Another major death came early in her career, when Derek Jarman passed away in 1994. It was the filmmaker-polymath who gave Swinton - who was working unhappily in theatre at the time - her first film role, as a model in Caravaggio; she worked with him "almost exclusively" for eight years. They made seven films, and she experienced the loss deeply. "He was a very good friend of mine so I miss him," she says. "If we'd made one film together, it might have been less hard. But I thought it was always going to be like that, nutcase that I was."
By "like that" she means sitting at a kitchen table with someone for years, creating work from a shared sensibility. This is still important to her. She has done big "industrial films" where she has felt like a "spy", but Swinton's real home is smaller, more personal, often "painfully long-term projects", developed closely with directors with whom she has built a relationship.
She looks for kindred spirits, and can often sense them from a distance. Even before she encountered Jarmusch in person - backstage at a Darkness gig in Los Angeles - "he felt so familiar".
Swinton remembers watching his 1984 work Stranger than Paradise as a student, and feeling that it was "absolutely the first American independent film that felt like it was America from a stranger's point of view. He's always felt like he's got this alien view, and I've always cleaved to that. I've always thought, 'Yeah, I recognise that. You're a brother.' So it was only a matter of time before we met."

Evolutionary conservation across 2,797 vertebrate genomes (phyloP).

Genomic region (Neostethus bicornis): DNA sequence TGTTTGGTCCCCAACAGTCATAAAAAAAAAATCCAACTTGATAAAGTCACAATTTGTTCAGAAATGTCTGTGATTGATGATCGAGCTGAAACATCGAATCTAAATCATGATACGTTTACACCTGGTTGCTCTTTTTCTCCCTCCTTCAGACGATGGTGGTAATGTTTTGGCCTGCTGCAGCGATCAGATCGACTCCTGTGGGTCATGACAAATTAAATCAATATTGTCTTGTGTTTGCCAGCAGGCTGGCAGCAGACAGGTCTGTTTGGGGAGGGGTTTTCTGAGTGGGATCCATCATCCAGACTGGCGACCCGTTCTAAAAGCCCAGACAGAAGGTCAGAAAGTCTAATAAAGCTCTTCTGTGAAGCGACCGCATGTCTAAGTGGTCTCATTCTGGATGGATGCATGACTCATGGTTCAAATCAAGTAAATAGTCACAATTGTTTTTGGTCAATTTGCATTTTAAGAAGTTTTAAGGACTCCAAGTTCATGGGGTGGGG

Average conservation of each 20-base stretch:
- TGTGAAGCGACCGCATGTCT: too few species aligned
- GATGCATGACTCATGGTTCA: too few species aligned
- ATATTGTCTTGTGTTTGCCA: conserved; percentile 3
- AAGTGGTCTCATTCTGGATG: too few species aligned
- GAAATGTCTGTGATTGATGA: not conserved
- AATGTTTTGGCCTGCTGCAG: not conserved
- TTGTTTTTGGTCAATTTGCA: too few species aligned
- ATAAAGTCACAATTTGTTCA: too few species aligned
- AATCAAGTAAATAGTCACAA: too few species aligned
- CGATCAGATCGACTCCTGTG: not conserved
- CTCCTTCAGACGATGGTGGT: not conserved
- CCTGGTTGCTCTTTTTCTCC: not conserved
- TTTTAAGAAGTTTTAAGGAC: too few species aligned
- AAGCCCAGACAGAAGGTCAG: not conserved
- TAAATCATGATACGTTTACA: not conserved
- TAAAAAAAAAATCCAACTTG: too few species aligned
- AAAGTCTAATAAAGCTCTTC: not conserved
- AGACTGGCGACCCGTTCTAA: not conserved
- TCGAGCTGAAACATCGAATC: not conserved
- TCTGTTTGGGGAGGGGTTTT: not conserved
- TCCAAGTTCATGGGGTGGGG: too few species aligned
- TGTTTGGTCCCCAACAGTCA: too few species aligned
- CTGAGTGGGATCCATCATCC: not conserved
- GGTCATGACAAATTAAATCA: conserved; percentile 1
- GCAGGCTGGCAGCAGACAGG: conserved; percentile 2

The same is true of David Bowie. As a 12-year-old, and feeling, she has said, like "a square sort of kid in a round-pond sort of childhood", Swinton carried around a copy of Aladdin Sane because the pop icon's appearance on the album's sleeve made him look like "a close imaginary cousin and companion of choice".
She eventually met him in London, and last year appeared as his wife in the music video for his single, The Stars (Are Out Tonight). Many people thought Bowie had retired due to ill health and his sudden re-emergence with a new album, The Next Day, took everyone by surprise. "The thing is that people do go on living even if you're not hearing about them," Swinton says.
Still, I tell her, it was inspiring that someone of his stature was able to step out of the information stream that deluges us daily, and keep the project secret until he decided to announce it.
"Of course," she says. "But it's funny, this thing of stepping out, because it's possible to never step in. I do think, though, that it's also possible to be somehow caught up in it and think you can't step out. I don't know, I am truly not in it. I am unplugged."
This is pure Swinton: she has been doing things her own way for years, and probably always will. You can see this in the diversity of her recent work, with such filmmakers as Anderson, Bong, and Jarmusch, with whom she started discussing Only Lovers Left Alive around eight years ago.
She is making Judd Apatow's Trainwreck, and is in talks to join the cast of Hail, Caesar! by the Coen brothers.
"I don't choose roles, I choose the director," she says. "I choose the conversation with the filmmaker. That's the thing that really needs to last, because one needs to go on being excited to see someone at events like this. I'm really interested in being with friends when I am making a film."
Only Lovers Left Alive opens on July 24